Scrap more boilerplate

Scrap more boilerplate. Ralf Laemmel and Simon Peyton Jones. ICFP'04.

We extend the "scrap your boilerplate" style of generic programming in Haskell to accomplish an additional range of applications. This includes several forms of serialisation and de-serialisation, test-set generation, type validation, and type erasure. To this end, we provide a well-designed reflection API for datatypes and constructors, and we also provide more general means of extending generic functions for given monomorphic or polymorphic types. The presented approach is readily supported in the GHC implementation of Haskell.

The previous "boilerplate" paper was discussed here in the past.

This is a interesting paper and there are many reasons why I should link to it, but I'll let you guess the number 1 reason (hint: check section 10).

Morrow & First-class Labels

First-class labels for extensible rows. (draft)
Daan Leijen.
Submitted to POPL'05. (PDF, BibTeX)

Abstract: This paper describes a type system for extensible records and variants with first-class labels; labels are polymorphic and can be passed as arguments. This increases the expressiveness of conventional record calculi significantly, and we show how we can encode intersection types, closed-world overloading, type case, label selective calculi, and first-class messages. We formally motivate the need for row equality predicates to express type constraints in the presence of polymorphic labels. This naturally leads to an orthogonal treatment of unrestricted row polymorphism that can be used to express first-class patterns. Based on the theory of qualified types, we present an effective type inference algorithm and efficient compilation method. The type inference algorithm, including the discussed extensions, is fully implemented in the experimental Morrow compiler.

Always trust Daan to come up with something both elegant and practical...! However the examples involving bottom (undefined) labels left me skeptical.

Acute: high-level programming language design for distributed computation

Acute: high-level programming language design for distributed computation

This work is exploring the design space of high-level languages for distributed computation, focussing on typing, naming, and version change. We have designed, formally specified and implemented an experimental language, Acute. This extends an OCaml core to support distributed development, deployment, and execution, allowing type-safe interaction between separately-built programs. It is expressive enough to enable a wide variety of distributed infrastructure layers to be written as simple library code above the byte-string network and persistent store primitives, disentangling the language runtime from communication.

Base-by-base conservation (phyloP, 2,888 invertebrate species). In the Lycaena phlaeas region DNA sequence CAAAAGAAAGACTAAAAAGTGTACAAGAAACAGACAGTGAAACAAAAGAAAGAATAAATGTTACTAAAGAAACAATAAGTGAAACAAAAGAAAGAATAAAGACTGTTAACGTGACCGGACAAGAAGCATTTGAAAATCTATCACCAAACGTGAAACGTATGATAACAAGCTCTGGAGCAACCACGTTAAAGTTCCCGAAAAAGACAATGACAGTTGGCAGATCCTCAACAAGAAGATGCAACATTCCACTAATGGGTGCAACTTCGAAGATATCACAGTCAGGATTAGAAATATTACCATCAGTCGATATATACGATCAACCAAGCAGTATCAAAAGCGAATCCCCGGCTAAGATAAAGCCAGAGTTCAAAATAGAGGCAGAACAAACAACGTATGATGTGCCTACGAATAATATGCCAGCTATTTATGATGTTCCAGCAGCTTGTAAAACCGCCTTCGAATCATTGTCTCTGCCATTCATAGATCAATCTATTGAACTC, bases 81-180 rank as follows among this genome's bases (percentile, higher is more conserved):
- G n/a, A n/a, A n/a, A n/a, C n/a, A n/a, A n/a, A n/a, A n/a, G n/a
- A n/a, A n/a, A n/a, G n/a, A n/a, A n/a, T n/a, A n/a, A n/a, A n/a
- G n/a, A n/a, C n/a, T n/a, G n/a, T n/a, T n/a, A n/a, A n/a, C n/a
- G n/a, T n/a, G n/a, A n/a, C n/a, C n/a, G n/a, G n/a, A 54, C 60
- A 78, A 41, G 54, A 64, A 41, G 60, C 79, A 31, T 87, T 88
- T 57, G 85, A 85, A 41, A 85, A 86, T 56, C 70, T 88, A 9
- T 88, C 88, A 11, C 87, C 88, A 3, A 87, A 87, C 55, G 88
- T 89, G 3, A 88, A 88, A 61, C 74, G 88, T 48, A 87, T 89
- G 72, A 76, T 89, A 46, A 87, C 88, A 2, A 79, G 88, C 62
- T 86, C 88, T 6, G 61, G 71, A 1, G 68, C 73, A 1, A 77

This requires a synthesis of novel and existing features:

  • type-safe interaction between programs, with marshal and unmarshal primitives;
  • dynamic loading and controlled rebinding to local resources;
  • modules and abstract types with abstraction boundaries that are respected by interaction;
  • global names, generated either freshly or based on module hashes: at the type level, as runtime names for abstract types; and at the term level, as channel names and other interaction handles;
  • versions and version constraints, integrated with type identity;
  • local concurrency and thread thunkification; and
  • second-order polymorphism with a namecase construct.
The language design deals with the interplay among these features and the core. The semantic definition tracks abstraction boundaries, global names, and hashes throughout compilation and execution, but still admits an efficient implementation strategy.

For more info, see the Main site, from which you can view papers and sample code.

Streaming Representation-Changers

Jeremy Gibbons (2004). Streaming Representation-Changers. To appear in Mathematics of Program Construction, July 2004.

Unfolds generate data structures, and folds consume them. A hylomorphism is a fold after an unfold, generating then consuming a virtual data structure. A metamorphism is the opposite composition, an unfold after a fold; typically, it will convert from one data representation to another. In general, metamorphisms are less interesting than hylomorphisms: there is no automatic fusion to deforest the intermediate virtual data structure. However, under certain conditions fusion is possible: some of the work of the unfold can be done before all of the work of the fold is complete. This permits streaming metamorphisms, and among other things allows conversion of infinite data representations. We present the theory of metamorphisms and outline some examples.